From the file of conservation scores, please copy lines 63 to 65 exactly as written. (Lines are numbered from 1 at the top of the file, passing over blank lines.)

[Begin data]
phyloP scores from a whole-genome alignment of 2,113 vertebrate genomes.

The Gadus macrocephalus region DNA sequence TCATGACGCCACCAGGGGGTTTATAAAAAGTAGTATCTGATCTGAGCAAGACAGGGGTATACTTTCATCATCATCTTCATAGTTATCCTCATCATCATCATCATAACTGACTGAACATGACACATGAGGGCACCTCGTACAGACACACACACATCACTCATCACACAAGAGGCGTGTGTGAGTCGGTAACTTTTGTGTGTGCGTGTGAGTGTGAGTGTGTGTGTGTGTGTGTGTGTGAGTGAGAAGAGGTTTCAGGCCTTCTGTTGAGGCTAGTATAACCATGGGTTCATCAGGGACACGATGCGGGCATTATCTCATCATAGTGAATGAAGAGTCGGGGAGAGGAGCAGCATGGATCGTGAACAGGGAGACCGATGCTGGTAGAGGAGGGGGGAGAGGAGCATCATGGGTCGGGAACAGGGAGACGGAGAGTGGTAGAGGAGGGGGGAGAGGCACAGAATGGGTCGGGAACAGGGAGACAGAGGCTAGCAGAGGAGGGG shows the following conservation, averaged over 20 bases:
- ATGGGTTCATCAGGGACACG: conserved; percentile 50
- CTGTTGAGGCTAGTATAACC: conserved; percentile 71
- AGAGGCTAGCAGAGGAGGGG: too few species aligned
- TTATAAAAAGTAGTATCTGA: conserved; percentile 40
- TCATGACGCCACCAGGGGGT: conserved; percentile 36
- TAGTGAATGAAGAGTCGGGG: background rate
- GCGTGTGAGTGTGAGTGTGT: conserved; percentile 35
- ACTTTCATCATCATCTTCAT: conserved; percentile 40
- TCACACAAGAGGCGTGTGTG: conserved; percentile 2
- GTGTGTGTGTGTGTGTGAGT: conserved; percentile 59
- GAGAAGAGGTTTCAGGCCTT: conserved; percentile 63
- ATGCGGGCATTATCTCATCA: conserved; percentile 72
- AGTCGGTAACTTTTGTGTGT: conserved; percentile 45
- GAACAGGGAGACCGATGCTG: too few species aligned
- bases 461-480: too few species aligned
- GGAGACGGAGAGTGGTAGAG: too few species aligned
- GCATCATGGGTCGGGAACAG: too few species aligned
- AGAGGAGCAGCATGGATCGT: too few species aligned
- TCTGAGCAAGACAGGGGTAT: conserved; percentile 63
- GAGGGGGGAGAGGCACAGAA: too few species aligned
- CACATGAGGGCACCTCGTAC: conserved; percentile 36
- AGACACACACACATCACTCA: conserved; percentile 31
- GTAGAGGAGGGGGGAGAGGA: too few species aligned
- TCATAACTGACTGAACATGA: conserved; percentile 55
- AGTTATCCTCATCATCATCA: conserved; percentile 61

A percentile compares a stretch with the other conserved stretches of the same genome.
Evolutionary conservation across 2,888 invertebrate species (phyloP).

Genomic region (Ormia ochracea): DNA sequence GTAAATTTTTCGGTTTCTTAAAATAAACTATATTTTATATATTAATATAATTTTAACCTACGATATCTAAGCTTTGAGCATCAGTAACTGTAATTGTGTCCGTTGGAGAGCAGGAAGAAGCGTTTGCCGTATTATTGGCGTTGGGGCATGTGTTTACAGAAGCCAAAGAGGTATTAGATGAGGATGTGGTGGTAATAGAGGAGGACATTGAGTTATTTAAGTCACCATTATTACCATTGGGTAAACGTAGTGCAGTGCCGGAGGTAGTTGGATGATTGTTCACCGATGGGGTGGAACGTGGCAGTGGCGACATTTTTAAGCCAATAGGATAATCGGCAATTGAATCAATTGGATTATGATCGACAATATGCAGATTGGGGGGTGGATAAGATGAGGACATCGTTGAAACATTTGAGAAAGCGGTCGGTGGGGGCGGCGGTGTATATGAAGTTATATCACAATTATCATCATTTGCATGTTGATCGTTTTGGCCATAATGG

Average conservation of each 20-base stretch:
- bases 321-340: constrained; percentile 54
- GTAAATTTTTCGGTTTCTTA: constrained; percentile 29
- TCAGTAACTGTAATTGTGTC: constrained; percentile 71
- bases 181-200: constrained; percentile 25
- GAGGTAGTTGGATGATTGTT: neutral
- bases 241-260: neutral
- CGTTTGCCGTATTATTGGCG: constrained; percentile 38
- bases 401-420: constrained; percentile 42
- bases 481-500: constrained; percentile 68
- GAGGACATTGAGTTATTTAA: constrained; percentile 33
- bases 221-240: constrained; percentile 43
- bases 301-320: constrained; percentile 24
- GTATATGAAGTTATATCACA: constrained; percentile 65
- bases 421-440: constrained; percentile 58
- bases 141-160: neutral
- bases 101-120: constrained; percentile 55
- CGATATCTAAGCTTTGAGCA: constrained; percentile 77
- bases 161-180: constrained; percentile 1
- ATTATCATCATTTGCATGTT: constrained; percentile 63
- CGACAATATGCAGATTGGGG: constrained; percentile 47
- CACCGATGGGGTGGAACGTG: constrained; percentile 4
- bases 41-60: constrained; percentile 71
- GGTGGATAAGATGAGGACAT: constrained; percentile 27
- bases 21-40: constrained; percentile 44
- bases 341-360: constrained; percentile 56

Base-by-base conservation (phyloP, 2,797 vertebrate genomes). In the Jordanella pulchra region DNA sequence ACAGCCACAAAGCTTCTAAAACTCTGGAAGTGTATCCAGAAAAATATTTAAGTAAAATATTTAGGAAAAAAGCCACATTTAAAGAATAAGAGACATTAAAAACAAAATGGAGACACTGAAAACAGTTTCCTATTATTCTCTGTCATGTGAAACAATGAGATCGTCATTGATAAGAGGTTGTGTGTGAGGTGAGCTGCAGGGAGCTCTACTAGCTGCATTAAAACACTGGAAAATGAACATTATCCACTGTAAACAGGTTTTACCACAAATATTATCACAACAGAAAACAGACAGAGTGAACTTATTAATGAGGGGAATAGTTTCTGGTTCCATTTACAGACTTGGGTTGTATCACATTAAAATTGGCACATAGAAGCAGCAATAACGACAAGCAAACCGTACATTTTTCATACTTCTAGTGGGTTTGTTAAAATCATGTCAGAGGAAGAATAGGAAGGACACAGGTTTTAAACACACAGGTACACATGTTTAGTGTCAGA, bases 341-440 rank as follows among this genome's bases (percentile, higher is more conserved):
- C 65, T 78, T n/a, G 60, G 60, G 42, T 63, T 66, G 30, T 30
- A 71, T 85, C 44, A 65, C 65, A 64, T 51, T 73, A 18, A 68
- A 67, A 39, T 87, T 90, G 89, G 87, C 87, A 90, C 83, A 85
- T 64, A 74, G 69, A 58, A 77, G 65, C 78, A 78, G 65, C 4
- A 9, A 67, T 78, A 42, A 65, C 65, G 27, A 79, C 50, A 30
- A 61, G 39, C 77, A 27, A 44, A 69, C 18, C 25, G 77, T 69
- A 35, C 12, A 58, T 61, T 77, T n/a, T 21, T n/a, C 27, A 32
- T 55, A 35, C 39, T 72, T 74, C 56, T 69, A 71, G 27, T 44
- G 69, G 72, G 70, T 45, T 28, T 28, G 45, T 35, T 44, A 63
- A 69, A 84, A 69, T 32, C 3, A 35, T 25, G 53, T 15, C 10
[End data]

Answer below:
- A 61, G 39, C 77, A 27, A 44, A 69, C 18, C 25, G 77, T 69
- A 35, C 12, A 58, T 61, T 77, T n/a, T 21, T n/a, C 27, A 32
- T 55, A 35, C 39, T 72, T 74, C 56, T 69, A 71, G 27, T 44